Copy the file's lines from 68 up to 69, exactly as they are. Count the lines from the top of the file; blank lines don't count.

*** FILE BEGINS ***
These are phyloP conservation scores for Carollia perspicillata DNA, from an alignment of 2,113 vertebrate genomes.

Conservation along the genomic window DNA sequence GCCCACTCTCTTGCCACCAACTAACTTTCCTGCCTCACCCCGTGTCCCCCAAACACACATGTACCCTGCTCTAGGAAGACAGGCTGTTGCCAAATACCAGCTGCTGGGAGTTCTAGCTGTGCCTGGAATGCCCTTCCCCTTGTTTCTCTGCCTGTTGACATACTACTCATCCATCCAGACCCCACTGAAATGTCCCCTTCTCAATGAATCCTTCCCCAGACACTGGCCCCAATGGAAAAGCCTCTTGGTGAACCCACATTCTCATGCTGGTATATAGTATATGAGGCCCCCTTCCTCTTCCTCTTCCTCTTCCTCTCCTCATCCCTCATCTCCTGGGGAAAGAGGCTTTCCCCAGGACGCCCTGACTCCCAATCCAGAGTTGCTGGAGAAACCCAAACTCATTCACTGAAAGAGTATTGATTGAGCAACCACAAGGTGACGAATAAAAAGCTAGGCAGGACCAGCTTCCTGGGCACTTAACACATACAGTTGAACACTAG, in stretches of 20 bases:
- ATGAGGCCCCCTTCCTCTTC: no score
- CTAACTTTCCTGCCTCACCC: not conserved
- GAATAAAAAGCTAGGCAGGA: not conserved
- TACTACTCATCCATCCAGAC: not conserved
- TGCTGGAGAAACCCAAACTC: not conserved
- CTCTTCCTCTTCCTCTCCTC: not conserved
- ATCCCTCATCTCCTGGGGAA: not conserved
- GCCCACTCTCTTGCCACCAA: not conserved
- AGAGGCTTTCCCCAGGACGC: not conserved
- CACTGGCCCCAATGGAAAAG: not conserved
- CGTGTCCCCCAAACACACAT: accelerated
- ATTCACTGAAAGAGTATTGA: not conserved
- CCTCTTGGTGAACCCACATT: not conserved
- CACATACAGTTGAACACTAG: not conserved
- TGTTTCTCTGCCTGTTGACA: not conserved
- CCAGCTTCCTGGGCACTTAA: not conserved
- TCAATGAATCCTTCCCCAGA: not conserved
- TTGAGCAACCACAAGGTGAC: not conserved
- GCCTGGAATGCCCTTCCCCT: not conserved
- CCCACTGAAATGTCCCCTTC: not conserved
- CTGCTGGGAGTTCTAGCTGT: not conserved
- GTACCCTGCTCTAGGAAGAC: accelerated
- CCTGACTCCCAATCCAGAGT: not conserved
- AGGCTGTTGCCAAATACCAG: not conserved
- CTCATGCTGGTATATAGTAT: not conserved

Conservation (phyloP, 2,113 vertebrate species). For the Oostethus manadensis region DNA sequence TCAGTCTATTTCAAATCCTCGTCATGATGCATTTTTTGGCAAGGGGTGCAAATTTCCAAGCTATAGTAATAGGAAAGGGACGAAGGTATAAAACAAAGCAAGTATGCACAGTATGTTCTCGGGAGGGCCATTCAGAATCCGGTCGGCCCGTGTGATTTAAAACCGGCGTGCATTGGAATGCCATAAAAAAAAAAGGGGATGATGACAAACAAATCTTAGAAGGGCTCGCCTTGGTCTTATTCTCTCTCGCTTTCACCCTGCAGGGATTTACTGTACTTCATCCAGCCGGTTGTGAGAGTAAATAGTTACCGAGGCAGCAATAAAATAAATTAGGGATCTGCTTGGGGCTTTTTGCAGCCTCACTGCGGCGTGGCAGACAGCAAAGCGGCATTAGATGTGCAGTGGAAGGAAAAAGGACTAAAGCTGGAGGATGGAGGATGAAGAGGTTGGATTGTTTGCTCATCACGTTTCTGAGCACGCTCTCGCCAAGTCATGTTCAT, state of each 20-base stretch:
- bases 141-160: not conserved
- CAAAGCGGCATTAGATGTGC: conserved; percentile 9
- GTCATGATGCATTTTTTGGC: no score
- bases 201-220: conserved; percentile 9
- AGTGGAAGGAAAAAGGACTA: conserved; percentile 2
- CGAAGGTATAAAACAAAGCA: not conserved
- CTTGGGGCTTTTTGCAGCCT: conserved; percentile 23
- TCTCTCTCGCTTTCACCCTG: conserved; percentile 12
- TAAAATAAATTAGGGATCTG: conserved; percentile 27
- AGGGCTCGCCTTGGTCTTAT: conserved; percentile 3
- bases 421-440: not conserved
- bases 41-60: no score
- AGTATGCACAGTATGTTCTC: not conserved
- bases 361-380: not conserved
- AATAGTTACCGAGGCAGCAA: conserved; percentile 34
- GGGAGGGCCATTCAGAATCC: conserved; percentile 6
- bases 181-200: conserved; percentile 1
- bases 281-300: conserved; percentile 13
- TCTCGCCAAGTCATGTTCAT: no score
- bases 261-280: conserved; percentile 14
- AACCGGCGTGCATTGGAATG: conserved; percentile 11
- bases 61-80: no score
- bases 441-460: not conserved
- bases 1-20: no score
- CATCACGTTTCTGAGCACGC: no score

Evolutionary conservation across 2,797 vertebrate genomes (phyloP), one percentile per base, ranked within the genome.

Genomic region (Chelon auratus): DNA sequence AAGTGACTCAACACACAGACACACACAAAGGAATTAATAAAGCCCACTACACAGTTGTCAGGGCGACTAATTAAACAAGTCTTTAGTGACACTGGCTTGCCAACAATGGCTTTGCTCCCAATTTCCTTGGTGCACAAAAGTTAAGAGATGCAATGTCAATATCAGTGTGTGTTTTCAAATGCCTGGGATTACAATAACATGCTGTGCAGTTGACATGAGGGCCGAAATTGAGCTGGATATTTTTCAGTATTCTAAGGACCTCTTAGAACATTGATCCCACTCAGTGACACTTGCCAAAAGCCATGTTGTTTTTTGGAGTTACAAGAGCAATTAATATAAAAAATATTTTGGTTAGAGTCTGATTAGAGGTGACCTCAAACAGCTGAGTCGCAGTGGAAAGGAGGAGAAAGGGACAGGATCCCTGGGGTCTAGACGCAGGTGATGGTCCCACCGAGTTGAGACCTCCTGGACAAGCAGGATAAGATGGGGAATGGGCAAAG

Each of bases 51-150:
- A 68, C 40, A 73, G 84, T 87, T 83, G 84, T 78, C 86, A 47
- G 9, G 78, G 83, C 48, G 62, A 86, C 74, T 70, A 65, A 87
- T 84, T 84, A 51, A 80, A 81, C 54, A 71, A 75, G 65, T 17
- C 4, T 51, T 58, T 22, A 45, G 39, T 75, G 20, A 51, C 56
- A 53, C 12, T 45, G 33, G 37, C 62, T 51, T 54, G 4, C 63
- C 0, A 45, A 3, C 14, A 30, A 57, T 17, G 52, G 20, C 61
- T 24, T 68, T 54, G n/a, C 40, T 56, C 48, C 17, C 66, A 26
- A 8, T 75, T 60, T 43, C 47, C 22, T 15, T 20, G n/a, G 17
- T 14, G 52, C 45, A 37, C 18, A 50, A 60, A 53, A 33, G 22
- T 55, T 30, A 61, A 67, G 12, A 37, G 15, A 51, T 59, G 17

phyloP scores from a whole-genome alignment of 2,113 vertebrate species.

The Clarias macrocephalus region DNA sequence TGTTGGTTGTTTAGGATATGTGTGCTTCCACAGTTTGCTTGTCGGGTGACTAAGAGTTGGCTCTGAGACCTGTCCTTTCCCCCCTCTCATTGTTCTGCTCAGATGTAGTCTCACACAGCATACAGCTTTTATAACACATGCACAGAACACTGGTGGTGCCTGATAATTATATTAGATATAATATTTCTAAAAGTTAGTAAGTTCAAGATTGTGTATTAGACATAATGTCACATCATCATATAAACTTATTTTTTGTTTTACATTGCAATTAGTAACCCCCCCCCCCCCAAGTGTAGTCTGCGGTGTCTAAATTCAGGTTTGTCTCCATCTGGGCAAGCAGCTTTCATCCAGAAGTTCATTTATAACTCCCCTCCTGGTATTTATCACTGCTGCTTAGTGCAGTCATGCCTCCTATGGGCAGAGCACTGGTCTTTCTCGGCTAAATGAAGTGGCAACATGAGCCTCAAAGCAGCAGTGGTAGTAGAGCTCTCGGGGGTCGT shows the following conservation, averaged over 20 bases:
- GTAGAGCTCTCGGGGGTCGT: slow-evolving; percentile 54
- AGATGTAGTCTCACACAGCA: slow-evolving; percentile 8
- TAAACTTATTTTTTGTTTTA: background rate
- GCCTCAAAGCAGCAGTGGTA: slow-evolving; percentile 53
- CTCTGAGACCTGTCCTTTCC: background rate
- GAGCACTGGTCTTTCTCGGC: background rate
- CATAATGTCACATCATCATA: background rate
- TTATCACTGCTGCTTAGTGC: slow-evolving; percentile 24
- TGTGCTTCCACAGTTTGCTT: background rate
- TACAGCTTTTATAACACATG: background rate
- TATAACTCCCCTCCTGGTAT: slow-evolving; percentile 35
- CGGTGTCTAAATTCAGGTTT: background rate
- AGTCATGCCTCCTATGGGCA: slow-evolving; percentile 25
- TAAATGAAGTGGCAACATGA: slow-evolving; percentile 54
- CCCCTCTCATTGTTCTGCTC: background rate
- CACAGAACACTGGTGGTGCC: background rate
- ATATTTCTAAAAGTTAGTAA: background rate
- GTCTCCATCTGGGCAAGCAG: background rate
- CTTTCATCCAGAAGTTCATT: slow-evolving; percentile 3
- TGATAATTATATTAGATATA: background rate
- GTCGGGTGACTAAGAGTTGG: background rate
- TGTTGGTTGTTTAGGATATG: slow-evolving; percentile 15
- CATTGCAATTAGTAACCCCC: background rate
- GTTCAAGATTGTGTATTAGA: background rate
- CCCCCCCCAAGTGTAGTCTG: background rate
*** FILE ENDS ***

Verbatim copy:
The Clarias macrocephalus region DNA sequence TGTTGGTTGTTTAGGATATGTGTGCTTCCACAGTTTGCTTGTCGGGTGACTAAGAGTTGGCTCTGAGACCTGTCCTTTCCCCCCTCTCATTGTTCTGCTCAGATGTAGTCTCACACAGCATACAGCTTTTATAACACATGCACAGAACACTGGTGGTGCCTGATAATTATATTAGATATAATATTTCTAAAAGTTAGTAAGTTCAAGATTGTGTATTAGACATAATGTCACATCATCATATAAACTTATTTTTTGTTTTACATTGCAATTAGTAACCCCCCCCCCCCCAAGTGTAGTCTGCGGTGTCTAAATTCAGGTTTGTCTCCATCTGGGCAAGCAGCTTTCATCCAGAAGTTCATTTATAACTCCCCTCCTGGTATTTATCACTGCTGCTTAGTGCAGTCATGCCTCCTATGGGCAGAGCACTGGTCTTTCTCGGCTAAATGAAGTGGCAACATGAGCCTCAAAGCAGCAGTGGTAGTAGAGCTCTCGGGGGTCGT shows the following conservation, averaged over 20 bases:
- GTAGAGCTCTCGGGGGTCGT: slow-evolving; percentile 54